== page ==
Said and Done
April 2013 Edition
Published by the Office of the Dean
MIT School of Humanities, Arts, and Social Sciences
"Meeting great challenges requires technical and scientific creativity, and an understanding of the world’s complexities — political, cultural, and economic. The MIT SHASS disciplines empower young engineers and scientists, with multi-dimensional perspectives and critical thinking skills—so their vital innovations, and their lives, can succeed."
— Deborah K. Fitzgerald, Kenan Sahin Dean, MIT School of Humanities, Arts, and Social Sciences
HONORS AND AWARDS
MACVICAR FACULTY FELLOWS
Emma Teng awarded MIT's highest undergraduate teaching honor
Teng has been named a MacVicar Faculty Fellow, along with Linda Griffith (Engineering), Rob Miller (Engineering), and Laura Schulz (Science). The MacVicar Faculty Fellows Program honors MIT's best teachers and mentors, who have made outstanding contributions to undergraduate education. Teng teaches classes in Chinese culture and history, Asian American history, East Asian culture, and women’s and gender studies.
Story | Teng Webpage
MACVICAR DAY SYMPOSIUM
Re-imagining the MIT Classroom
MacVicar Day is an annual event held to celebrate the new MacVicar Faculty Fellows, and to commemorate Margaret MacVicar '64, ScD '67, MIT’s first dean for undergraduate education and founder of the Undergraduate Research Opportunities Program. This year’s event was a symposium titled “Reimagining the MIT Classroom: Experiments With Digital Learning.”
Story | Video of MacVicar Day Seminar
T.T. and Wei Fong Chao Professor of Asian Civilizations, and Associate Professor of Chinese Studies
Research is the engine for the School's capacity to help meet the world's great challenges. To name just a few areas of impact, MIT SHASS research helps alleviate poverty, safeguard elections, steer economies, understand the past and present, inform health policy, assess the impact of new technologies, understand human language, and create new forms at the juncture of art and science.
The research of MIT's School of Humanities, Arts, and Social Sciences appears principally in the form of books and publications, and music and theater productions. These gems of the School provide new knowledge and analysis, innovation and insight, guidance for policy, and nourishment for lives.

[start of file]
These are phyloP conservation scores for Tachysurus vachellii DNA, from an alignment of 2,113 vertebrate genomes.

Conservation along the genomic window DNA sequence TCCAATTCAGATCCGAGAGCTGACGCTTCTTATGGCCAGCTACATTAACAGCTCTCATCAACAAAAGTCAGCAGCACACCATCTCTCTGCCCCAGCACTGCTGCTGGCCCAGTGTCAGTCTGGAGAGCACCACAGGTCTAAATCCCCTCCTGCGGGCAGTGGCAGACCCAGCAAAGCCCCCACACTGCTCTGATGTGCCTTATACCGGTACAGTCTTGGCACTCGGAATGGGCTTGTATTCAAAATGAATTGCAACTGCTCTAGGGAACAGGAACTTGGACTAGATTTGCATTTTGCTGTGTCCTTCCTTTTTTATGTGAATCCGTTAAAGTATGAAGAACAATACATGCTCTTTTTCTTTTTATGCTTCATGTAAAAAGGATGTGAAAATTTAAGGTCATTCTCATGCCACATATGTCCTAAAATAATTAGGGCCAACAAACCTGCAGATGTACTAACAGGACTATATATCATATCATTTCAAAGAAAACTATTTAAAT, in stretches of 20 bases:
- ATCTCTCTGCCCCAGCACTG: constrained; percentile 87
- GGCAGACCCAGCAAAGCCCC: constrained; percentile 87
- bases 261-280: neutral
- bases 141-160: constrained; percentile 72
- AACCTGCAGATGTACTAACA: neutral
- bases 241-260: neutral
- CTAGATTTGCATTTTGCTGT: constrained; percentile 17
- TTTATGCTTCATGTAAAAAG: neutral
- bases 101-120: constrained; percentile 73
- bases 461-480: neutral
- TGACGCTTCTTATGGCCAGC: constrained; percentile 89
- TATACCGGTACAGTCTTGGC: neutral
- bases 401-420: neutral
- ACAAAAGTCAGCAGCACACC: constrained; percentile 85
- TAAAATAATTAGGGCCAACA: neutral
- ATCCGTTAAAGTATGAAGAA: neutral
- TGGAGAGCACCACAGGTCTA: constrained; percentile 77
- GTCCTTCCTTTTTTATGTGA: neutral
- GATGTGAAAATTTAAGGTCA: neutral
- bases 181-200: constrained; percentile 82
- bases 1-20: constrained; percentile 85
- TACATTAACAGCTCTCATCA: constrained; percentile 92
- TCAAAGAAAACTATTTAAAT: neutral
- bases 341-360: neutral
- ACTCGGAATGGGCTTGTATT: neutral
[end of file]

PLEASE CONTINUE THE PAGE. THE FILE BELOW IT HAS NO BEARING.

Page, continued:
Take a look
Breaking news from the 14th century | Arthur Bahr’s first book reveals a surprise
While reading online, do you sometimes find yourself going from reading articles on, say, politics to poetry to humor? If so, your experience is rather medieval, says Arthur Bahr, an associate professor of literature at MIT whose first book, Fragments and Assemblages: Forming Compilations of Medieval London was just released by University of Chicago Press.
Fragments and Assemblages: Forming Compilations of Medieval London
The University of Chicago Press, 2013
Helping students master data
Today, data is everywhere. But how can people learn to make sense of it? One intensive economics course, 14.33 (Research and Communication in Economics) is built around doing just that, giving students a chance to think critically about the methods of economics and to turn topics into research questions.
3 Questions with Jeffrey Ravel | Nature and Technology in French History
"An influential mid-20th-century group of French historians called the Annalistes taught that history was driven by long-term changes between human populations and the natural environment, a remarkably prescient insight in a discipline previously characterized by the stories of great men and the formation of nation-states."